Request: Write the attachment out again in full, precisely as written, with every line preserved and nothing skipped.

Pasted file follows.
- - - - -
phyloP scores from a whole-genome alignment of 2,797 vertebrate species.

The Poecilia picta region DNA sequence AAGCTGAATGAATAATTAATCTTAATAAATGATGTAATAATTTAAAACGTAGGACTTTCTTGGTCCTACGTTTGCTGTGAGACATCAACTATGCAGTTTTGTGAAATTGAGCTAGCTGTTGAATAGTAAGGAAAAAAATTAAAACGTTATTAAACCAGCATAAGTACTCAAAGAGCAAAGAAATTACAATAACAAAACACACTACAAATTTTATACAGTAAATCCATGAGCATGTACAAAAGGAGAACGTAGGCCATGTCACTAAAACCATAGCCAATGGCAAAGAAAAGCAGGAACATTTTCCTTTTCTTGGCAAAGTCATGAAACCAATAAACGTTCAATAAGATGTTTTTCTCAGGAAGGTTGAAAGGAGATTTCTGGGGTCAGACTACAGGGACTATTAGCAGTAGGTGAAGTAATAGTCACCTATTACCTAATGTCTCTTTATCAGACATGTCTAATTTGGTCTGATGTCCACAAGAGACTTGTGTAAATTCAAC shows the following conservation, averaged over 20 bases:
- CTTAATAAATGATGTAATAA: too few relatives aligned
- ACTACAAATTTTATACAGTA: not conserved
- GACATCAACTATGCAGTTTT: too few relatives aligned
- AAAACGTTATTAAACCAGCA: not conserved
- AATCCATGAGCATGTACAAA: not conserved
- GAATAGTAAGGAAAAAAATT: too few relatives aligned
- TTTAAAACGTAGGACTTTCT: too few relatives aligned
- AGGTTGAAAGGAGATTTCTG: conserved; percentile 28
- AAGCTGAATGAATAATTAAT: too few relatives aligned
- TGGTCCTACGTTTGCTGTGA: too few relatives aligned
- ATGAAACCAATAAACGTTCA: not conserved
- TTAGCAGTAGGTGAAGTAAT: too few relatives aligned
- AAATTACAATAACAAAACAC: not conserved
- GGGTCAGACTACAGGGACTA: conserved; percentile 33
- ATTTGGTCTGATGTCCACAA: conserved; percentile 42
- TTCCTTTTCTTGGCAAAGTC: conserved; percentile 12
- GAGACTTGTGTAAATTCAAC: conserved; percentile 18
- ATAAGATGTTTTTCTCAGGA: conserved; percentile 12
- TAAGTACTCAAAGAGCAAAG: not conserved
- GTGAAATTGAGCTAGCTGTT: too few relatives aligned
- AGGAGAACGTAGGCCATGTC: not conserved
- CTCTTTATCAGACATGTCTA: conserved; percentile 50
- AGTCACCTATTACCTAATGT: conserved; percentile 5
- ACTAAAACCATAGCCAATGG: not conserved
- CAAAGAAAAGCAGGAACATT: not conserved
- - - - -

phyloP scores from a whole-genome alignment of 2,797 vertebrate species.

The Poecilia picta region DNA sequence AAGCTGAATGAATAATTAATCTTAATAAATGATGTAATAATTTAAAACGTAGGACTTTCTTGGTCCTACGTTTGCTGTGAGACATCAACTATGCAGTTTTGTGAAATTGAGCTAGCTGTTGAATAGTAAGGAAAAAAATTAAAACGTTATTAAACCAGCATAAGTACTCAAAGAGCAAAGAAATTACAATAACAAAACACACTACAAATTTTATACAGTAAATCCATGAGCATGTACAAAAGGAGAACGTAGGCCATGTCACTAAAACCATAGCCAATGGCAAAGAAAAGCAGGAACATTTTCCTTTTCTTGGCAAAGTCATGAAACCAATAAACGTTCAATAAGATGTTTTTCTCAGGAAGGTTGAAAGGAGATTTCTGGGGTCAGACTACAGGGACTATTAGCAGTAGGTGAAGTAATAGTCACCTATTACCTAATGTCTCTTTATCAGACATGTCTAATTTGGTCTGATGTCCACAAGAGACTTGTGTAAATTCAAC shows the following conservation, averaged over 20 bases:
- CTTAATAAATGATGTAATAA: too few relatives aligned
- ACTACAAATTTTATACAGTA: not conserved
- GACATCAACTATGCAGTTTT: too few relatives aligned
- AAAACGTTATTAAACCAGCA: not conserved
- AATCCATGAGCATGTACAAA: not conserved
- GAATAGTAAGGAAAAAAATT: too few relatives aligned
- TTTAAAACGTAGGACTTTCT: too few relatives aligned
- AGGTTGAAAGGAGATTTCTG: conserved; percentile 28
- AAGCTGAATGAATAATTAAT: too few relatives aligned
- TGGTCCTACGTTTGCTGTGA: too few relatives aligned
- ATGAAACCAATAAACGTTCA: not conserved
- TTAGCAGTAGGTGAAGTAAT: too few relatives aligned
- AAATTACAATAACAAAACAC: not conserved
- GGGTCAGACTACAGGGACTA: conserved; percentile 33
- ATTTGGTCTGATGTCCACAA: conserved; percentile 42
- TTCCTTTTCTTGGCAAAGTC: conserved; percentile 12
- GAGACTTGTGTAAATTCAAC: conserved; percentile 18
- ATAAGATGTTTTTCTCAGGA: conserved; percentile 12
- TAAGTACTCAAAGAGCAAAG: not conserved
- GTGAAATTGAGCTAGCTGTT: too few relatives aligned
- AGGAGAACGTAGGCCATGTC: not conserved
- CTCTTTATCAGACATGTCTA: conserved; percentile 50
- AGTCACCTATTACCTAATGT: conserved; percentile 5
- ACTAAAACCATAGCCAATGG: not conserved
- CAAAGAAAAGCAGGAACATT: not conserved